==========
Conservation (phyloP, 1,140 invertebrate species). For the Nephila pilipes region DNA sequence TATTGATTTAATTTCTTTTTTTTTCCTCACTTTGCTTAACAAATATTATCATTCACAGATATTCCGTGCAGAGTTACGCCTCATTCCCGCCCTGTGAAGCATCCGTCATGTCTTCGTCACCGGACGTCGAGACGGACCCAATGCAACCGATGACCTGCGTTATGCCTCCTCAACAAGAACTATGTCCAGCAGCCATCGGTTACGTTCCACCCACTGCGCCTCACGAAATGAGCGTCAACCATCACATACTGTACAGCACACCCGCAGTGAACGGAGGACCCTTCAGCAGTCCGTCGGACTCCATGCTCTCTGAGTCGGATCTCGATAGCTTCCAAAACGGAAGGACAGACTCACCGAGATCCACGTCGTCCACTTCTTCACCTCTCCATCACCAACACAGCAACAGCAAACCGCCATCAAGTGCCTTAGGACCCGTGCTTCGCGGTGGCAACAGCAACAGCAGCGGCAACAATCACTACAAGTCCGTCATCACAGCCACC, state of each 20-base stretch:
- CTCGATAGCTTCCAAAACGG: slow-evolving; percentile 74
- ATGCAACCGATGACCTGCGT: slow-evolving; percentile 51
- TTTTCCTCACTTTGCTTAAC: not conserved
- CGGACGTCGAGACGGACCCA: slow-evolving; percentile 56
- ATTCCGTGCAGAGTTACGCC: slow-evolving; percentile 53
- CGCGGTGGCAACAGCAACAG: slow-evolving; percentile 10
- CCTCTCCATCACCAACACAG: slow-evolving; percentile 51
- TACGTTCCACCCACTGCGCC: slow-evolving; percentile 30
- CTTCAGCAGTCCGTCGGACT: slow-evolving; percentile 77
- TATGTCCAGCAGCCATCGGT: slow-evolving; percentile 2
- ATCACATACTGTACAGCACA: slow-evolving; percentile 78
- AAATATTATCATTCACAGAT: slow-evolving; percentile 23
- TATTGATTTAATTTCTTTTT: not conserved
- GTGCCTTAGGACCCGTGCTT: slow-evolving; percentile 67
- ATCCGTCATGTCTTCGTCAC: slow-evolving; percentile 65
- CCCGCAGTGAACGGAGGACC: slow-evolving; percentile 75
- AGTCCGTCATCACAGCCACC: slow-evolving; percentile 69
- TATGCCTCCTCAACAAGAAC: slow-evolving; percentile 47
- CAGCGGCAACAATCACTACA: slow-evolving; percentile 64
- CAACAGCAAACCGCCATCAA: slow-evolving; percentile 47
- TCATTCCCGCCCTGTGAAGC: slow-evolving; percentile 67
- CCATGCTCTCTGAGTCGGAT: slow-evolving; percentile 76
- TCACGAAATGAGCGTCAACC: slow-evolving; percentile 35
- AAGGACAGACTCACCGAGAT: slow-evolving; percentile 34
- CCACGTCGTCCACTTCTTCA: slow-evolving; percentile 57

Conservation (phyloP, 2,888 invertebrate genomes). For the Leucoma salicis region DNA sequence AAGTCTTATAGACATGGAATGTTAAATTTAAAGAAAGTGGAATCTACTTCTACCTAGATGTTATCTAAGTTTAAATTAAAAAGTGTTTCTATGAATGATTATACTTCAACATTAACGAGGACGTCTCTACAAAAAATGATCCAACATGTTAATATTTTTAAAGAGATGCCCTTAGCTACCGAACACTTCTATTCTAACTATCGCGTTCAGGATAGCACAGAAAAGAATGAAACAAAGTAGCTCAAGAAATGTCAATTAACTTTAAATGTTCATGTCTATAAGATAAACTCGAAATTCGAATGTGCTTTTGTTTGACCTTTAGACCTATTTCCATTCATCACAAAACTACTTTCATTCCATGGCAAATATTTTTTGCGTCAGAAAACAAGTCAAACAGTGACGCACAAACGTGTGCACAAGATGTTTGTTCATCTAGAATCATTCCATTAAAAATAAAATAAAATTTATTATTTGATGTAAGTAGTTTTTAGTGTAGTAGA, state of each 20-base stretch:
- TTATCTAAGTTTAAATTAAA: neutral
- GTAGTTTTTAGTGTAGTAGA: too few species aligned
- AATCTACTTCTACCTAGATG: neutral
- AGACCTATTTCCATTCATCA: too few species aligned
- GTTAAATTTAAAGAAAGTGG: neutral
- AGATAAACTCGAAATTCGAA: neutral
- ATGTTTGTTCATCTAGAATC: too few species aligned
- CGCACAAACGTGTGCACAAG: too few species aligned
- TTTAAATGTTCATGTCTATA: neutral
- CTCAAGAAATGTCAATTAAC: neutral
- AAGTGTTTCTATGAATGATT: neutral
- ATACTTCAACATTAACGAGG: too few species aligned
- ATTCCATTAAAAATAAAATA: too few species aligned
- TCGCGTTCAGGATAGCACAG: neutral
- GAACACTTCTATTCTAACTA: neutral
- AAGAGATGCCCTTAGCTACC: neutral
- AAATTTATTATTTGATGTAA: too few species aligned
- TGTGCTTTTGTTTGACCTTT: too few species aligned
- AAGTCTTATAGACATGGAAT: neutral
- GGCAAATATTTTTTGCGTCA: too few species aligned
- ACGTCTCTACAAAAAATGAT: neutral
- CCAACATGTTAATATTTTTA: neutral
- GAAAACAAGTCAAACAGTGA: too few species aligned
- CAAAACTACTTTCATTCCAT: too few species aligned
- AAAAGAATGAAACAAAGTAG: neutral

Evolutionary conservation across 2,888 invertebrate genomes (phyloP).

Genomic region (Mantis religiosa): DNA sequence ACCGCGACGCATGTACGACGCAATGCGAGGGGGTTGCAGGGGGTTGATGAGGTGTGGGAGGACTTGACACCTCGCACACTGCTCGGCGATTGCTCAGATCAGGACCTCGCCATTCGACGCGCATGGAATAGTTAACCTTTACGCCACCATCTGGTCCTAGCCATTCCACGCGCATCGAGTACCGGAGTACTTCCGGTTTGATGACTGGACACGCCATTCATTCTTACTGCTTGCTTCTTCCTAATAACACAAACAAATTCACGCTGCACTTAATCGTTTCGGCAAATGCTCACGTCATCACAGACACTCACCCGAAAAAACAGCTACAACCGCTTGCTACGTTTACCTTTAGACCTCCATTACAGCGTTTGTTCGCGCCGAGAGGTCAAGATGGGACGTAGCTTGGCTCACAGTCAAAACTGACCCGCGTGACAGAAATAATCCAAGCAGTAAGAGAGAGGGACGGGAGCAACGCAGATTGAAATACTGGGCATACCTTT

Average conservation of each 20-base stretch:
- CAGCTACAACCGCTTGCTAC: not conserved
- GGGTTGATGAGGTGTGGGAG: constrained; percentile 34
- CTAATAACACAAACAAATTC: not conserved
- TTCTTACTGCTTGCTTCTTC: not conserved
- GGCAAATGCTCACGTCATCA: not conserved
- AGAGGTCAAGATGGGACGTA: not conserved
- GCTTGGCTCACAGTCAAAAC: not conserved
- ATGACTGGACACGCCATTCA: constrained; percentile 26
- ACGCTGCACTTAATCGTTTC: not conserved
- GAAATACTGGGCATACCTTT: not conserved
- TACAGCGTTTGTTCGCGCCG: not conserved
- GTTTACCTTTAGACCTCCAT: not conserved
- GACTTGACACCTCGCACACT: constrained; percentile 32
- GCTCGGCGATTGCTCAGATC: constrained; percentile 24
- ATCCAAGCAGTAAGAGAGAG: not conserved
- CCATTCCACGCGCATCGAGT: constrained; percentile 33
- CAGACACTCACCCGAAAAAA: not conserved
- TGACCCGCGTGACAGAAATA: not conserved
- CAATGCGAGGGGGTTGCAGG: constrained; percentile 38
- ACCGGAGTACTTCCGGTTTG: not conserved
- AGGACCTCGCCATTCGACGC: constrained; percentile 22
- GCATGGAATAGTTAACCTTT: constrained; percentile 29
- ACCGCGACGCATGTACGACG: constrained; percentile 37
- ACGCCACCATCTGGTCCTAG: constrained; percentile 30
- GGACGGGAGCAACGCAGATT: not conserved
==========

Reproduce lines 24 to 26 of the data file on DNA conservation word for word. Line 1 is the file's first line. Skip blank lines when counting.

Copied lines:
- TCACGAAATGAGCGTCAACC: slow-evolving; percentile 35
- AAGGACAGACTCACCGAGAT: slow-evolving; percentile 34
- CCACGTCGTCCACTTCTTCA: slow-evolving; percentile 57